Title: Re: Shostakovich Symphonies, Cycles & Otherwise
Post by: George on May 01, 2007, 02:34:55 PM
Agreed. That Kondrashin is looking mighty expensive from my end. Especially given that I already own two cycles!

Go for it! We need another opinion of all three!  ;D
Title: Re: Shostakovich Symphonies, Cycles & Otherwise
Post by: karlhenning on May 01, 2007, 02:52:19 PM
George! For shame! Would you lay a snare at a friend's feet?  0:)
Title: Re: Shostakovich Symphonies, Cycles & Otherwise
Post by: Steve on May 01, 2007, 02:54:55 PM
George! For shame! Would you lay a snare at a friend's feet?  0:)

For the greater good, Karl
Title: Re: Shostakovich Symphonies, Cycles & Otherwise
Post by: George on May 01, 2007, 02:56:10 PM
For the greater good, Karl

So when does it arrive?  ;D
Title: Re: Shostakovich Symphonies, Cycles & Otherwise
Post by: BachQ on May 01, 2007, 03:08:49 PM
Guys - looks like the four cycles listed by D Minor have come to the 'top' for choices in this symphony series - think that I'm still favoring Jansons for my first 'complete cyle' - all seem quite acceptable, though; I guess Barshai or Kondrashin would be my other choices, but I must admit that I do own Haitink in a couple of these works, so 'how' to choose.  Still will await Michel's thoughts on the Jansons' series - thanks for all of the opinions - just a hard decision, esp. if only one set is your choice -  :D


I was leaning toward Jansons earlier today, but now I'm leaning toward Kondrashin . . . . . . and I DO NOT feel like buying both . . . . . .
Title: Re: Shostakovich Symphonies, Cycles & Otherwise
Post by: George on May 01, 2007, 03:12:21 PM

This is what finally convinced me to get (at the next opportunity) to get the Kondrashin.

From the Music Web review:

"What about the choice between Kondrashin, Rozhdestvensky (Olympia if you can find this set), Barshai (Brilliant) and Haitink (Decca)? Rozhdestvensky has a good sense of fantasy and brilliance and is aided by 1980s Russian sound. Barshai is excellent and in very good modern sound - German Radio originated. Haitink always strikes me as having knocked some of the rough edges from Shostakovich. I'd prefer mine with those jagged corners still in place. Haitink is at the bottom of my recommendation list. I'd rate Rozhdestvensky at about the same level as Barshai but would recommend Barshai as the best modern-sounding version. However if you want Shostakovich raw and rasping, red in tooth and claw, smarting with vitriolic humour, and do not have a problem with the gloriously distinctive sound of the Soviet brass then there is now no choice - Kondrashin on Aulos. Snap it up before it disappears. Ideally you should have both Barshai and the Kondrashin."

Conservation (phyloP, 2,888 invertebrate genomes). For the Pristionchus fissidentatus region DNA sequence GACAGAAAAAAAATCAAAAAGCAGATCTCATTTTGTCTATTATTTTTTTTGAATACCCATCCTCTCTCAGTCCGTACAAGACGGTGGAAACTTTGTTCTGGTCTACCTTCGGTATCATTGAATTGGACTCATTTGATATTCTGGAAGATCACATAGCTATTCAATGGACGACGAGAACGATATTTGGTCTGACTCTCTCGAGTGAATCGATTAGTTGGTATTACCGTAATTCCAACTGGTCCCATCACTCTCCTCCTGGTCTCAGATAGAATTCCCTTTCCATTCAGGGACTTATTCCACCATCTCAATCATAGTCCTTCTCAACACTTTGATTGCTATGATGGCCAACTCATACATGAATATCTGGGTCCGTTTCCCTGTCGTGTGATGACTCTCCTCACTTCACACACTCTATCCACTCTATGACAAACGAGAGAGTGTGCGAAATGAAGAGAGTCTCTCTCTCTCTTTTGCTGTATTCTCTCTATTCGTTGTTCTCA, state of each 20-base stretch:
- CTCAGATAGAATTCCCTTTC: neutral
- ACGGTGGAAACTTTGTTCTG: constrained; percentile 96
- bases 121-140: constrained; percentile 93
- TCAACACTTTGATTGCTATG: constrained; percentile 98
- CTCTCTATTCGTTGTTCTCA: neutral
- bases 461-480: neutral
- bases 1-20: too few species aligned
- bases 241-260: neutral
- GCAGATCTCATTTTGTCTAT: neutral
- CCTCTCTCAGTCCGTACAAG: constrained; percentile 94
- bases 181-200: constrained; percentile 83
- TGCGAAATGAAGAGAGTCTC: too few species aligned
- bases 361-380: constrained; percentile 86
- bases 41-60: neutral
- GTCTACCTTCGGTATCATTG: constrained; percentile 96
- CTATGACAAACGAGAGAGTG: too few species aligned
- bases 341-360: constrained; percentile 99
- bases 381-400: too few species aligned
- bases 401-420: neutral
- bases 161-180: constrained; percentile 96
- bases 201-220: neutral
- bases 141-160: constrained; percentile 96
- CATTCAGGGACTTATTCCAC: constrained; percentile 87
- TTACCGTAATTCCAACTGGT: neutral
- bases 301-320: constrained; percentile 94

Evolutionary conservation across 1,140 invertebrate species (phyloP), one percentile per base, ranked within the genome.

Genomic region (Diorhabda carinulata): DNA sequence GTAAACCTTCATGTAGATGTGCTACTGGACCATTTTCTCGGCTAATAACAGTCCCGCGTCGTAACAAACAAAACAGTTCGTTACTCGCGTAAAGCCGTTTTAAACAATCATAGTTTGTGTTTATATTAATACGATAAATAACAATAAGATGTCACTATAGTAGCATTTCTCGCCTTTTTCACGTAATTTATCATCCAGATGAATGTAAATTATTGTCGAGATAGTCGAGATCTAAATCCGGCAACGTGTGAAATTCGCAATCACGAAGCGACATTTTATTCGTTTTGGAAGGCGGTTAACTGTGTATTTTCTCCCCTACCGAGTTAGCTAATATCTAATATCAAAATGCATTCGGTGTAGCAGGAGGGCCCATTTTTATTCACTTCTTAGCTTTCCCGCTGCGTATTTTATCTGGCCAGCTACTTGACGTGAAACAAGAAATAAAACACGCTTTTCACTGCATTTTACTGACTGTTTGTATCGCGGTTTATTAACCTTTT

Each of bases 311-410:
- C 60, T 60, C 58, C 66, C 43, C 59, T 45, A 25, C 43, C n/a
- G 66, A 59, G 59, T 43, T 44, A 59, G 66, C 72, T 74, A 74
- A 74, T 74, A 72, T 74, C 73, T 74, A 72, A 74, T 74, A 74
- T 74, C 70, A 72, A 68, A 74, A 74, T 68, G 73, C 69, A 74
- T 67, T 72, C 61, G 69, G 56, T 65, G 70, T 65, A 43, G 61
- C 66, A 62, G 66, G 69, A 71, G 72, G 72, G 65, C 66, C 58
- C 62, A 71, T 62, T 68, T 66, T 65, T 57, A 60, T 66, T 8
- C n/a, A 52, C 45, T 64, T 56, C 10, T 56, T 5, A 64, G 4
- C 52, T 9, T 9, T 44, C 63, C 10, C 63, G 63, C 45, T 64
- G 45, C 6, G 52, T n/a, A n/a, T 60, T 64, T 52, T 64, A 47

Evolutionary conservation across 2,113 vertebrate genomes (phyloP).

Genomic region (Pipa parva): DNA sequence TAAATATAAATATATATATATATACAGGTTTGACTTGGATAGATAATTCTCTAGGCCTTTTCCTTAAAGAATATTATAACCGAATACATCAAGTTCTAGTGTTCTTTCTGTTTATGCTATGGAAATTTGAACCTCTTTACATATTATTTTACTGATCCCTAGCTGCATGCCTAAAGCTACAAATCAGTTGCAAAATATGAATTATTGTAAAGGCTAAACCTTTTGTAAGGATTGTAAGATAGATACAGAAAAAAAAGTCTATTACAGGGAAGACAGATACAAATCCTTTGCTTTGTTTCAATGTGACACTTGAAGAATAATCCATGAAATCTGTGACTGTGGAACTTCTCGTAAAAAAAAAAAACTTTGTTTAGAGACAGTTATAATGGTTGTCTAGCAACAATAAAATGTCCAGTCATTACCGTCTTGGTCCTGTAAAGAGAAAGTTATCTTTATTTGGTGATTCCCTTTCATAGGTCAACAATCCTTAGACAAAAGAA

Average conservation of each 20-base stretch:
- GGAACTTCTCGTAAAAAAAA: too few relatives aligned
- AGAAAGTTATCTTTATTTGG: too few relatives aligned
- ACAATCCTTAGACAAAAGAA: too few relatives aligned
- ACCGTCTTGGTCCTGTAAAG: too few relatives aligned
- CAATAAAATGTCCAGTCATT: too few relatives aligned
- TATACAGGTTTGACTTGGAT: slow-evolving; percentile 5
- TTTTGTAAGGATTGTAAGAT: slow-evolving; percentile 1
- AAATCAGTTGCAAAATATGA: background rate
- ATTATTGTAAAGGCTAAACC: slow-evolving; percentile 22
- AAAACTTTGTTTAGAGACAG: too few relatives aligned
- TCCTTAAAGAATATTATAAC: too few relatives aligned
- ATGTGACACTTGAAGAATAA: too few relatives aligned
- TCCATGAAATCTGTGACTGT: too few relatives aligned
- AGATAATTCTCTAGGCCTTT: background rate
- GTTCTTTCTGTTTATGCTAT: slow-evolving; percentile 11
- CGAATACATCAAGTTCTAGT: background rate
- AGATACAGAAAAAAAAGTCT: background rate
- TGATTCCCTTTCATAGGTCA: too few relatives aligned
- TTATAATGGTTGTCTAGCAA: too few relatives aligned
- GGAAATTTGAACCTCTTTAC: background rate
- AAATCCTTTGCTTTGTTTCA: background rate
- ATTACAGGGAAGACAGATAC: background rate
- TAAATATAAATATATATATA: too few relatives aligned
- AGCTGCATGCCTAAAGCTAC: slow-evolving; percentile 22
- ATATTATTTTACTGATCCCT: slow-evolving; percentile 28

Title: Re: Shostakovich Symphonies, Cycles & Otherwise
Post by: Steve on May 01, 2007, 03:13:10 PM
So when does it arrive?  ;D

It's just now been purchased. My, I really thought I was going to stop at 2  ;D
Title: Re: Shostakovich Symphonies, Cycles & Otherwise
Post by: George on May 01, 2007, 03:14:00 PM
It's just now been purchased. My I really thought I was going to stop at 2  ;D

I'll visit you in collector's rehab.  ;D
Title: Re: Shostakovich Symphonies, Cycles & Otherwise
Post by: Steve on May 01, 2007, 03:14:52 PM

I was leaning toward Jansons earlier today, but now I'm leaning toward Kondrashin . . . . . . and I DO NOT feel like buying both . . . . . .


I'm sure you'll end up with both in good time.  :)
Title: Re: Shostakovich Symphonies, Cycles & Otherwise
Post by: Steve on May 01, 2007, 03:19:27 PM
I'll visit you in collector's rehab.  ;D

You should see my to buy list this week...  :)
Title: Re: Shostakovich Symphonies, Cycles & Otherwise
Post by: BachQ on May 01, 2007, 03:21:53 PM
However if you want Shostakovich raw and rasping, red in tooth and claw, smarting with vitriolic humour, and do not have a problem with the gloriously distinctive sound of the Soviet brass then there is now no choice - Kondrashin on Aulos. [/u]Snap it up before it disappears. Ideally you should have both Barshai and the Kondrashin."

OK, Kondrashin it is . . . . . . .  :D  I like my Shosty rasping and red in tooth & claw . . . . .

(http://animaldiversity.ummz.umich.edu/site/resources/ofstedal/couper/devil.jpg/medium.jpg)
Title: Re: Shostakovich Symphonies, Cycles & Otherwise
Post by: Steve on May 01, 2007, 03:32:27 PM
Now all we need is a wounded Gazelle for Haitink to the complete the metaphor!  ;D

(http://static.flickr.com/35/70302909_18e2261e56_m.jpg)
Title: Re: Shostakovich Symphonies, Cycles & Otherwise
Post by: Don on May 01, 2007, 03:54:05 PM
OK, Kondrashin it is . . . . . . .  :D  I like my Shosty rasping and red in tooth & claw . . . . .

(http://animaldiversity.ummz.umich.edu/site/resources/ofstedal/couper/devil.jpg/medium.jpg)

You're making the best selection and won't be sorry.
Title: Re: Shostakovich Symphonies, Cycles & Otherwise
Post by: Steve on May 01, 2007, 03:57:32 PM
With all of this toutin the horn of the Kondrashin, how could I not buy it?  ;D
Title: Re: Shostakovich Symphonies, Cycles & Otherwise
Post by: George on May 01, 2007, 03:59:49 PM
With all of this toutin the horn of the Kondrashin, how could I not buy it?  ;D

I haven't . . . . :-\






















































































yet.  ;D
Title: Re: Shostakovich Symphonies, Cycles & Otherwise
Post by: Steve on May 01, 2007, 04:04:10 PM
My, George, thats what I call a void.
Title: Re: Shostakovich Symphonies, Cycles & Otherwise
Post by: George on May 01, 2007, 04:06:35 PM
My, George, thats what I call a void.